Trivial chracters

Question: How much detail should be given to trivial characters without overwriting?


Answer: You've pretty much answered your own question, as far as it can be answered in a general way.

It is a general rule in writing that you include the details necessary to tell the story and leave out everything else. So readers expect that the more they learn about a particular character and the more time they spend with that character, the more important that character must be. It's implicit. If the character is trivial, excessive detail is just distracting.

Of course, there are times when a character seems to be trivial when first introduced but later on plays, or is discovered to play, an important role. An example is the cliche from the mystery genre of having the butler be the murderer. It worked originally because no one in the British upper class paid close attention to butlers, so although the butler was ever present, he was overlooked as a potential suspect. But even in such stories, the reader expects to hear the butler's backstory (perhaps after the arrest) in order to make sense of the plot.

If the only reason a character exists is to contribute to the setting or atmosphere, serve as a red herring, or satisfy some point of logic (e.g. why isn't your Presidential candidate married?) a few key details may be all you need provide. The more important a character is to the story, the more details we expect to learn.

Unfortunately, I can't give an exact rule. Only you know your story. You have to decide how important a character is. And you may not know until the second or third draft. That's just how it is.

But at some point in the plannng, writing, or revising, you should develop a sense of how important a character is. Then you'll know whether to cut details that are not necessary or expand upon something that is.

Click here to post comments

Join in and submit your own question/topic! It's easy to do. How? Simply click here to return to Questions About Novel Writing.


 Step-by-Step Novel Planning Workbook


NEW! Make Money Writing Nonfiction Articles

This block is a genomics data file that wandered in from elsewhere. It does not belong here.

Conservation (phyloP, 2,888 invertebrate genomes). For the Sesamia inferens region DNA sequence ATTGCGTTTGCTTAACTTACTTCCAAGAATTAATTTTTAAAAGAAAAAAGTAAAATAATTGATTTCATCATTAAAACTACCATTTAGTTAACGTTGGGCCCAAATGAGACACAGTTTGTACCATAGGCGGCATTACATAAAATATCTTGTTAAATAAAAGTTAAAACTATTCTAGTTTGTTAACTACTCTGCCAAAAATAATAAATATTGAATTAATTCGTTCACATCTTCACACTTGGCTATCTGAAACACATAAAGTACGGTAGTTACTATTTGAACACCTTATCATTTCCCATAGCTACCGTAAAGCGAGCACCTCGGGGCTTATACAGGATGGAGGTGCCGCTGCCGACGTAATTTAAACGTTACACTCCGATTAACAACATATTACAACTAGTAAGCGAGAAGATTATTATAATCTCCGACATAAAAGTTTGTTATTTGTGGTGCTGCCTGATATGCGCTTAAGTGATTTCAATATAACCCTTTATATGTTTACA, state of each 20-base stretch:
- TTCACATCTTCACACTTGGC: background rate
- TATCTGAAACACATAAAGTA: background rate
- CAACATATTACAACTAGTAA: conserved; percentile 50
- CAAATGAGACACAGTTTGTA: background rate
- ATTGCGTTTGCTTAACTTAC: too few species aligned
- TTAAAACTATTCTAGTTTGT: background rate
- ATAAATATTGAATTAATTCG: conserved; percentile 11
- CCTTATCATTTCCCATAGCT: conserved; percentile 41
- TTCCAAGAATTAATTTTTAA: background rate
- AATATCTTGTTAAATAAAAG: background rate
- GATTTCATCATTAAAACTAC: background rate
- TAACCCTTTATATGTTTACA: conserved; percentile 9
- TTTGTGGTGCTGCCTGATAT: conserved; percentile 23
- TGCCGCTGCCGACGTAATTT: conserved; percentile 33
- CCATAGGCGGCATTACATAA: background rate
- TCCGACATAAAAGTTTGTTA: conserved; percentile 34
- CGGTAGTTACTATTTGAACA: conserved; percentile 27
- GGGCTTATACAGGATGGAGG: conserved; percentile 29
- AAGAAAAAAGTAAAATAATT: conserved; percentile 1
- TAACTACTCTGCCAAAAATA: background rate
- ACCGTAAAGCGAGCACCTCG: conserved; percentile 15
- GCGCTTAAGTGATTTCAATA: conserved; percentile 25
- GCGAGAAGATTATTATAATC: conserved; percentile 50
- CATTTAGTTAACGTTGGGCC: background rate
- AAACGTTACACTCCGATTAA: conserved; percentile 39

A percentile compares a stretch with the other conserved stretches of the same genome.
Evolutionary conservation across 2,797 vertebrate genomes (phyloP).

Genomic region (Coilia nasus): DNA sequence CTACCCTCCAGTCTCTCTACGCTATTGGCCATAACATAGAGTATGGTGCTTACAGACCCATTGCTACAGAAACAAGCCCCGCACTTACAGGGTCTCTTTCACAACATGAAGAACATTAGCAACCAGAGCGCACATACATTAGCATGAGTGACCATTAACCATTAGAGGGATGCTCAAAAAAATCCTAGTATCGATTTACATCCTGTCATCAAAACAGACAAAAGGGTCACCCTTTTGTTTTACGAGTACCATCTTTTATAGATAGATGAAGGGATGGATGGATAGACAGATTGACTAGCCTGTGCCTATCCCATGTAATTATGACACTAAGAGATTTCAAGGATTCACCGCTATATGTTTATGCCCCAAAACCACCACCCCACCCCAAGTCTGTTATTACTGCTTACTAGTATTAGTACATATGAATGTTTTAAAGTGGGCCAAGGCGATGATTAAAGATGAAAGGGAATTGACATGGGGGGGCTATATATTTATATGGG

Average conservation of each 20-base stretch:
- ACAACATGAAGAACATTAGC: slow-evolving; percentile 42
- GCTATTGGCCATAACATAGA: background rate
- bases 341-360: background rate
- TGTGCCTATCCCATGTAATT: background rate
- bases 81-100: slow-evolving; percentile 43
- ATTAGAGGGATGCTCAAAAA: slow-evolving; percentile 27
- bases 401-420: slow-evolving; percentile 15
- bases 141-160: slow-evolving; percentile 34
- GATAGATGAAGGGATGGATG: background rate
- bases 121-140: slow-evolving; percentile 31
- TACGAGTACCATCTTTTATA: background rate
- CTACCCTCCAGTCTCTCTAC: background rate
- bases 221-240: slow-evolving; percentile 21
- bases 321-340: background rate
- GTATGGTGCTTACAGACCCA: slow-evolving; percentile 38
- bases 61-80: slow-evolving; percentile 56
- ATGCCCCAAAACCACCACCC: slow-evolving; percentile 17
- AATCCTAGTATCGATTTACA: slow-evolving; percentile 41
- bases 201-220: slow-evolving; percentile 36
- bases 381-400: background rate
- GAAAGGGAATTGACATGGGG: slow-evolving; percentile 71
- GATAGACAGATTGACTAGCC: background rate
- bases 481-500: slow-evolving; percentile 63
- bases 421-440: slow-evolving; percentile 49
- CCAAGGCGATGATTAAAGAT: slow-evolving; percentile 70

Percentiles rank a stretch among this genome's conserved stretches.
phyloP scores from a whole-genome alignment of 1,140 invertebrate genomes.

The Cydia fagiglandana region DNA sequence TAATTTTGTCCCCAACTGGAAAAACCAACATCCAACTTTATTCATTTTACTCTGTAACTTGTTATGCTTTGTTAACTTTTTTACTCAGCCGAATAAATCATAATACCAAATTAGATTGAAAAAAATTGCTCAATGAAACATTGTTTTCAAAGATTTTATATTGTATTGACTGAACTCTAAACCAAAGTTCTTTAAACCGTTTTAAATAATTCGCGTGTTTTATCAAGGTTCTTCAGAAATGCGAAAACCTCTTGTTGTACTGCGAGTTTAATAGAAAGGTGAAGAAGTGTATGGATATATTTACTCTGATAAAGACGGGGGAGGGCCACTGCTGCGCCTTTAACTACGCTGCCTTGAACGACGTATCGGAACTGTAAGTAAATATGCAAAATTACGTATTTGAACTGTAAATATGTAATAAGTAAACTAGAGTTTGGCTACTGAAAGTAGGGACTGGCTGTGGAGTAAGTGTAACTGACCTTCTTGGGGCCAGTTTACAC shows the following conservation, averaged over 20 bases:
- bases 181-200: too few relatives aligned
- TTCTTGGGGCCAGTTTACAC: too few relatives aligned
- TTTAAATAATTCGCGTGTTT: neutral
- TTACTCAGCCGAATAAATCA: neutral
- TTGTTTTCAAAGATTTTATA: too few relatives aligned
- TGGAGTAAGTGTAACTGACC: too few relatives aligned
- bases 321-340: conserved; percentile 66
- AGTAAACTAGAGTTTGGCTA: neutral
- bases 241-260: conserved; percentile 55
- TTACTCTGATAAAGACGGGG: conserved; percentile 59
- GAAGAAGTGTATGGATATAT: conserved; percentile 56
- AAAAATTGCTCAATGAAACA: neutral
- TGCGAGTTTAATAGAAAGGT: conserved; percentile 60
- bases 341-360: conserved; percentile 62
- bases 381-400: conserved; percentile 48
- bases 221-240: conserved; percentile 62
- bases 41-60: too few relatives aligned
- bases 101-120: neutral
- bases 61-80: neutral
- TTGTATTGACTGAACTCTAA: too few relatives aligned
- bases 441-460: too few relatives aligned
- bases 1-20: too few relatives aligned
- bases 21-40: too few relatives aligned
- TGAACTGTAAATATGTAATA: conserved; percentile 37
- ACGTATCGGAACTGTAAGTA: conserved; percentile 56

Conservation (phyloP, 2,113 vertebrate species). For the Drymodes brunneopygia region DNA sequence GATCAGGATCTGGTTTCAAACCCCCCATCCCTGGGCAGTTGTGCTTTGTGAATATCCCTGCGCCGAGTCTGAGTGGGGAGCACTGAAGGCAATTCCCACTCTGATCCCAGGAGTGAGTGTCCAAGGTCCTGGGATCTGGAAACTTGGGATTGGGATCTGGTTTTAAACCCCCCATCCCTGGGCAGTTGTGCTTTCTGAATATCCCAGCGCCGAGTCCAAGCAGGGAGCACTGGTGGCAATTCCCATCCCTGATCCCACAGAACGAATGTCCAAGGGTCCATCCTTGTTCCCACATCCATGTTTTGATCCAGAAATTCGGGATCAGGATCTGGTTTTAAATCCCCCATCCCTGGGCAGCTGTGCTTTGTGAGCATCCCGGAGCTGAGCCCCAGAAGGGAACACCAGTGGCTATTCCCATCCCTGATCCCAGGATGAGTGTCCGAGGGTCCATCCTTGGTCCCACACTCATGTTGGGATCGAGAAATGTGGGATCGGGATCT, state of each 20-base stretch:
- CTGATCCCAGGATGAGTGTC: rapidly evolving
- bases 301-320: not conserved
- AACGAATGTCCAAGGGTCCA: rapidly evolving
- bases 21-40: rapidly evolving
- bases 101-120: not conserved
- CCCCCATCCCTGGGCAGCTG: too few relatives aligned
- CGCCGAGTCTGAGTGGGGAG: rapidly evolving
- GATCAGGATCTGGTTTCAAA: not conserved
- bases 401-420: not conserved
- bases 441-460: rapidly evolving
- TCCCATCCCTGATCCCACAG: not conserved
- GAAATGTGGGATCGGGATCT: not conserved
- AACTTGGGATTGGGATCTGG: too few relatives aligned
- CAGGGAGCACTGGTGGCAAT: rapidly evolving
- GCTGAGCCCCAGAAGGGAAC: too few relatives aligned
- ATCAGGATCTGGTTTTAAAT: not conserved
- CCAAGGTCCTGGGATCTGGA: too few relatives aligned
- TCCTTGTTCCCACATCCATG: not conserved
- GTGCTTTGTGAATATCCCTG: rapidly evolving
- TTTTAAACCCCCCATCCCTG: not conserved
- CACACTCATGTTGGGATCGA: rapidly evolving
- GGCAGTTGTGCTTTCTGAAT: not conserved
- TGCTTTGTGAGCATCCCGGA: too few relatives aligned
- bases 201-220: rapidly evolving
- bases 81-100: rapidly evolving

"I've read more than fifty books on writing, writing novels, etc., but your website has the most useful and practical guidance. Now that I understand how a novel is structured, I will rewrite mine, confident that it will be a more interesting novel." - Lloyd Edwards



"Thanks to your "Create a Plot Outline in 8 Easy Steps," I was able to take a story that I simply just fooled around with and went willy nilly all over, into a clearly defined, intriguing battle where two characters fight to keep their relationship intact, and try to find a balance in control of themselves and their lives. Thanks to you, I'm not ashamed of the poor organization of my writing." - Nommanic Ragus

"I am so glad I found your site. It has helped me in so many ways, and has given me more confidence about myself and my work. Thank you for making this valuable resource, for me and my fellow writers. Perhaps you'll hear about me someday...I'll owe it to you." - Ruth, Milton, U.S.A.

"I never knew what to do with all the characters in my head, but since discovering Dramatica I am writing again in my spare time. Thank you for making this available. Yes, it is a bit complex, and it does take time, but I love it because it works." - Colin Shoeman

"I came across your website by chance. It is a plethora of knowledge, written in a simplistic way to help aspiring writers. I truly appreciate all of the information you have provided to help me successfully (relative term) write my novel. Thank you very much!" - Leo T. Rollins

"I can honestly say that this is the first website that is really helpful. You manage to answer complex questions in relatively short articles and with really intelligent answers. Thank you for taking the time to write these articles and sharing them so generously." - Chrystelle Nash

"...had no idea that a simple click would give me such a wealth of valuable information. The site not only offered extremely clear and helpful instructions but was a very enjoyable read as well. The education from your wonderful site has made me a better writer and your words have inspired me to get back to work on my novel. I wish to give you a heartfelt thanks for How to Write a Book Now, sir." -- Mike Chiero